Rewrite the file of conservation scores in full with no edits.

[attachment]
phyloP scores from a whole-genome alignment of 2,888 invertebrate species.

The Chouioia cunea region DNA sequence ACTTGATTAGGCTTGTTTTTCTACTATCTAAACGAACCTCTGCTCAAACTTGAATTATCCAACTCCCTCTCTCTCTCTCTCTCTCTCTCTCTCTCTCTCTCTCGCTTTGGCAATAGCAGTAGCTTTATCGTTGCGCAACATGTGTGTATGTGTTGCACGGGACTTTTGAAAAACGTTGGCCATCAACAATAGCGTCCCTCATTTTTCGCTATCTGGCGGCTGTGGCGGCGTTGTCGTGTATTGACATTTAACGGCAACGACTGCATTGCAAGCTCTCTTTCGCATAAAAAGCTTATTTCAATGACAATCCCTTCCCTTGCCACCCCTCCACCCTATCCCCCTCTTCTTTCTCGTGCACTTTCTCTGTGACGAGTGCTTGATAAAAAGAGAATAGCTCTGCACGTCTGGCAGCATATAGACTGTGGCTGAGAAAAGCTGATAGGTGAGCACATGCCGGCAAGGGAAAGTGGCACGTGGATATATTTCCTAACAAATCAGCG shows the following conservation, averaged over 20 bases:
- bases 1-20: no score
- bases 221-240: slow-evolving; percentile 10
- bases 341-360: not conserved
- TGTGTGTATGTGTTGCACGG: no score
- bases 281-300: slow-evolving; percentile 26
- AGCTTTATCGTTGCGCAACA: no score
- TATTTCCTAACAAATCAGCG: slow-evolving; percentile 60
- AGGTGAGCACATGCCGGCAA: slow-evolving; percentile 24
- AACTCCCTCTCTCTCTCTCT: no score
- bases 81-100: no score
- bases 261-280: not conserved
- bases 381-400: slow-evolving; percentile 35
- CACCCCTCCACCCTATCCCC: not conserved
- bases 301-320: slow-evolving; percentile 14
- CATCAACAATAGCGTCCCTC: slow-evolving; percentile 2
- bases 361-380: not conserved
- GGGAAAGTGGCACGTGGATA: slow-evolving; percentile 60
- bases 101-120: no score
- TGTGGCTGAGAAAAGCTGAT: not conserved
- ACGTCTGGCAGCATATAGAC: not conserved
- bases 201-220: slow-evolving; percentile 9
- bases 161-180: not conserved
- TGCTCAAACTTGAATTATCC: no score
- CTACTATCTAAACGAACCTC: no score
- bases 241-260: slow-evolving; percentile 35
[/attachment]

phyloP scores from a whole-genome alignment of 2,888 invertebrate species.

The Chouioia cunea region DNA sequence ACTTGATTAGGCTTGTTTTTCTACTATCTAAACGAACCTCTGCTCAAACTTGAATTATCCAACTCCCTCTCTCTCTCTCTCTCTCTCTCTCTCTCTCTCTCTCGCTTTGGCAATAGCAGTAGCTTTATCGTTGCGCAACATGTGTGTATGTGTTGCACGGGACTTTTGAAAAACGTTGGCCATCAACAATAGCGTCCCTCATTTTTCGCTATCTGGCGGCTGTGGCGGCGTTGTCGTGTATTGACATTTAACGGCAACGACTGCATTGCAAGCTCTCTTTCGCATAAAAAGCTTATTTCAATGACAATCCCTTCCCTTGCCACCCCTCCACCCTATCCCCCTCTTCTTTCTCGTGCACTTTCTCTGTGACGAGTGCTTGATAAAAAGAGAATAGCTCTGCACGTCTGGCAGCATATAGACTGTGGCTGAGAAAAGCTGATAGGTGAGCACATGCCGGCAAGGGAAAGTGGCACGTGGATATATTTCCTAACAAATCAGCG shows the following conservation, averaged over 20 bases:
- bases 1-20: no score
- bases 221-240: slow-evolving; percentile 10
- bases 341-360: not conserved
- TGTGTGTATGTGTTGCACGG: no score
- bases 281-300: slow-evolving; percentile 26
- AGCTTTATCGTTGCGCAACA: no score
- TATTTCCTAACAAATCAGCG: slow-evolving; percentile 60
- AGGTGAGCACATGCCGGCAA: slow-evolving; percentile 24
- AACTCCCTCTCTCTCTCTCT: no score
- bases 81-100: no score
- bases 261-280: not conserved
- bases 381-400: slow-evolving; percentile 35
- CACCCCTCCACCCTATCCCC: not conserved
- bases 301-320: slow-evolving; percentile 14
- CATCAACAATAGCGTCCCTC: slow-evolving; percentile 2
- bases 361-380: not conserved
- GGGAAAGTGGCACGTGGATA: slow-evolving; percentile 60
- bases 101-120: no score
- TGTGGCTGAGAAAAGCTGAT: not conserved
- ACGTCTGGCAGCATATAGAC: not conserved
- bases 201-220: slow-evolving; percentile 9
- bases 161-180: not conserved
- TGCTCAAACTTGAATTATCC: no score
- CTACTATCTAAACGAACCTC: no score
- bases 241-260: slow-evolving; percentile 35